SM_chapter18 - Heat Engines Entropy and the Second Law of...

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491 Heat Engines, Entropy, and the Second Law of Thermodynamics CHAPTER OUTLINE 18.1 Heat Engines and the Second Law of Thermodynamics 18.2 Reversible and Irreversible Processes 18.3 The Carnot Engine 18.4 Heat Pumps and Refrigerators 18.5 An Alternative Statement of the Second Law 18.6 Entropy 18.7 Entropy and the Second Law of Thermodynamics 18.8 Entropy Changes in Irreversible Processes 18.9 Context Connection The Atmosphere as a Heat Engine ANSWERS TO QUESTIONS Q18.1 First, the efficiency of the automobile engine cannot exceed the Carnot efficiency: it is limited by the temperature of burning fuel and the temperature of the environment into which the exhaust is dumped. Second, the engine block cannot be allowed to go over a certain temperature. Third, any practical engine has friction, incomplete burning of fuel, and limits set by timing and energy transfer by heat. Q18.2 No. Any heat engine takes in energy by heat and must also put out energy by heat. The energy that is dumped as exhaust into the low- temperature sink will always be thermal pollution in the outside environment. So-called “steady growth” in human energy use cannot continue. Q18.3 A higher steam temperature means that more energy can be extracted from the steam. For a constant temperature heat sink at T c , and steam at T h , the efficiency of the power plant is determined by T T T T T h c h c h = 1 and is maximized for a high T h . Q18.4 No. The first law of thermodynamics is a statement about energy conservation, while the second is a statement about stable thermal equilibrium. They are by no means mutually exclusive. For the particular case of a cycling heat engine, the first law implies Q W Q h eng c = + , and the second law implies Q c > 0. Q18.5 Take an automobile as an example. According to the first law or the idea of energy conservation, it must take in all the energy it puts out. Its energy source is chemical energy in gasoline. During the combustion process, some of that energy goes into moving the pistons and eventually into the mechanical motion of the car. Clearly much of the energy goes into heat, which, through the cooling system, is transferred into the atmosphere. Moreover, there are numerous places where friction, both mechanical and fluid, turns mechanical energy into heat. In even the most efficient internal combustion engine cars, less than 30% of the energy from the fuel actually goes into moving the car. The rest ends up as useless heat put into the atmosphere.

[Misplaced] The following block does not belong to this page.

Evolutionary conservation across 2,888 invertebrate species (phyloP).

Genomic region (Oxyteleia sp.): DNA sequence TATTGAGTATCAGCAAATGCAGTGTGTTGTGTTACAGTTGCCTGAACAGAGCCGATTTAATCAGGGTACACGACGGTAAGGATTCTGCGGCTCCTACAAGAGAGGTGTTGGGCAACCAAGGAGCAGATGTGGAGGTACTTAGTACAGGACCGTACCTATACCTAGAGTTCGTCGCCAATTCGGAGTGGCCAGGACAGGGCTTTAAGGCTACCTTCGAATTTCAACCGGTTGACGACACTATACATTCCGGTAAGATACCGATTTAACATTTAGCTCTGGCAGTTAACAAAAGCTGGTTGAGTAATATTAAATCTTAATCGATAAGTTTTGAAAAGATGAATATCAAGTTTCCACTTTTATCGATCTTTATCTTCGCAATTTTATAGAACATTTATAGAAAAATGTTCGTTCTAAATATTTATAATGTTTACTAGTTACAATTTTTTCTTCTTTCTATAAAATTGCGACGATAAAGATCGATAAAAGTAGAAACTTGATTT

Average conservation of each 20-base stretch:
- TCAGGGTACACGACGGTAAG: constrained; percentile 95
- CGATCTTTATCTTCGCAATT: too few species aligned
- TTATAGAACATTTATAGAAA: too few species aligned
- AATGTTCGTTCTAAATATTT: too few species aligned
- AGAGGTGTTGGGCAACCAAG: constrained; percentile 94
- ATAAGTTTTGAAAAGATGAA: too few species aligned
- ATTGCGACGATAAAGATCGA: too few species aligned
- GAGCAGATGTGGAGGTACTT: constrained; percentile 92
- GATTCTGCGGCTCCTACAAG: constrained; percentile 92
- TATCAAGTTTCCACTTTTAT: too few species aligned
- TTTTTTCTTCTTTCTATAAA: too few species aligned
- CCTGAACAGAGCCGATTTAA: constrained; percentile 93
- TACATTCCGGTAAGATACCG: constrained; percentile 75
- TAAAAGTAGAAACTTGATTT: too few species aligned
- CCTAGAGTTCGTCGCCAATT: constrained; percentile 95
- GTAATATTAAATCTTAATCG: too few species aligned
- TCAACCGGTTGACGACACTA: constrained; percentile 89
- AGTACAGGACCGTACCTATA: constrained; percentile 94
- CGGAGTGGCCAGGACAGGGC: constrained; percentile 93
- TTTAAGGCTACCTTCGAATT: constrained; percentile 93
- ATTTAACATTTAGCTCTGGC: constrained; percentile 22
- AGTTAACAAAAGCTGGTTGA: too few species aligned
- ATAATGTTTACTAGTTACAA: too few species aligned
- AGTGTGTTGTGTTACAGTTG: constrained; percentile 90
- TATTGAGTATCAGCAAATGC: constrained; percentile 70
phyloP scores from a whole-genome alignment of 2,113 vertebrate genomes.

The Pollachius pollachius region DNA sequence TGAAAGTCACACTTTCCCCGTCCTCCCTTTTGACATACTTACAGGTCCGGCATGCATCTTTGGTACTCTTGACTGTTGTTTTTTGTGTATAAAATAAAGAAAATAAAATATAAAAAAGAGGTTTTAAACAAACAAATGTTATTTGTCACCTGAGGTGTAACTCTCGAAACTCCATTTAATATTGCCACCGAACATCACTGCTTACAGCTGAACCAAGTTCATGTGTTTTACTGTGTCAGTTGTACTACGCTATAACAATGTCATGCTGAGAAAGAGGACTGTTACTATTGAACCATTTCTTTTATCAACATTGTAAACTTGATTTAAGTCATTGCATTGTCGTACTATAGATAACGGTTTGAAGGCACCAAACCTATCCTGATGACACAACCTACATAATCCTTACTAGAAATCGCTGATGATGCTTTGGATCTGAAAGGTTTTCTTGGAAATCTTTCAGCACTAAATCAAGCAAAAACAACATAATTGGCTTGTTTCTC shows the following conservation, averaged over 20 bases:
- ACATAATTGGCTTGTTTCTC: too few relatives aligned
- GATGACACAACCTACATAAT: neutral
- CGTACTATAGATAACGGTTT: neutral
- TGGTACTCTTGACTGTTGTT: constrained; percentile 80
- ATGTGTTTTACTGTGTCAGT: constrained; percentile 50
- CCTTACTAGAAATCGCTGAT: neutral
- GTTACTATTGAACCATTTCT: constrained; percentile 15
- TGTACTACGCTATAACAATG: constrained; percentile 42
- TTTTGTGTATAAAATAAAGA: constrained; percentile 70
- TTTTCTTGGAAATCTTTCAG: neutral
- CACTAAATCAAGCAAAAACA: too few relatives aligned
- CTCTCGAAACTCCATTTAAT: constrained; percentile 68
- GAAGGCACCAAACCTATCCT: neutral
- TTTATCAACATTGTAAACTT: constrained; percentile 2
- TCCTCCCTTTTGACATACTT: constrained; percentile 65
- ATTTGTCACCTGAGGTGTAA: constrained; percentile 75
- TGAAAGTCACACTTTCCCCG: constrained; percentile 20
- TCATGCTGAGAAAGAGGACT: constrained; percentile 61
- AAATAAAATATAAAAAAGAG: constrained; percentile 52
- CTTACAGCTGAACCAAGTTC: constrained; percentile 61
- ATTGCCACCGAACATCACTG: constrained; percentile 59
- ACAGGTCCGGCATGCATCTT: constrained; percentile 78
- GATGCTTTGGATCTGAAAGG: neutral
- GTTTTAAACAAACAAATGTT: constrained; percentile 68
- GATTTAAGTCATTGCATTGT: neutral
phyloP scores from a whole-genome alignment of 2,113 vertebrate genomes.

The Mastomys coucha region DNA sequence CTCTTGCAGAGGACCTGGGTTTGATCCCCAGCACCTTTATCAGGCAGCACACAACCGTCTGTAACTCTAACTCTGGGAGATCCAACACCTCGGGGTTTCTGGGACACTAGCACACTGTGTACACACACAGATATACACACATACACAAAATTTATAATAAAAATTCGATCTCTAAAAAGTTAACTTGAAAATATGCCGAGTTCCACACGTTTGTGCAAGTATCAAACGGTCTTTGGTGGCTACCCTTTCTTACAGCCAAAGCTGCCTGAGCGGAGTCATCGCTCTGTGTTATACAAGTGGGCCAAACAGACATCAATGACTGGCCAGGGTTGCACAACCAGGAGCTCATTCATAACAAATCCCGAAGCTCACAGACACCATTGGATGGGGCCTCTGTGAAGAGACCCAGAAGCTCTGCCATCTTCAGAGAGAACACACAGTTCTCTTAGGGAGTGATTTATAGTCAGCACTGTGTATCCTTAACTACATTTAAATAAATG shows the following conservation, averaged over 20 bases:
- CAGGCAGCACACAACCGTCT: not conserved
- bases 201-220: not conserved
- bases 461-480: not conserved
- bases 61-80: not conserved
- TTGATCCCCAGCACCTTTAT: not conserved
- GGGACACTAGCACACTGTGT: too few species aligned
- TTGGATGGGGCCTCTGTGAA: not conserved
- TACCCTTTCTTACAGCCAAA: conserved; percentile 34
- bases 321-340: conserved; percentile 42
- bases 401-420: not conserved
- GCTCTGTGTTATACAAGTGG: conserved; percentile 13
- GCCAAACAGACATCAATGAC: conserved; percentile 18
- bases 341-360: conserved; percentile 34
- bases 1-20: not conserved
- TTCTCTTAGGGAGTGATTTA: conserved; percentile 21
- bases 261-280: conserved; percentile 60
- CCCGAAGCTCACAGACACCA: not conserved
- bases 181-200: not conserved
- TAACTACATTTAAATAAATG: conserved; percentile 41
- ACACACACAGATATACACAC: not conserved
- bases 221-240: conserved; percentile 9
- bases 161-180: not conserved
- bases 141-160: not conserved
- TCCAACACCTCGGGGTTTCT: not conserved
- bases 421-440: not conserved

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492 Heat Engines, Entropy, and the Second Law of Thermodynamics Q18.6 Suppose the ambient temperature is 20°C. A gas can be heated to the temperature of the bottom of the pond, and allowed to cool as it blows through a turbine. The Carnot efficiency of such an engine is about e T T c h = = = 80 373 22%.
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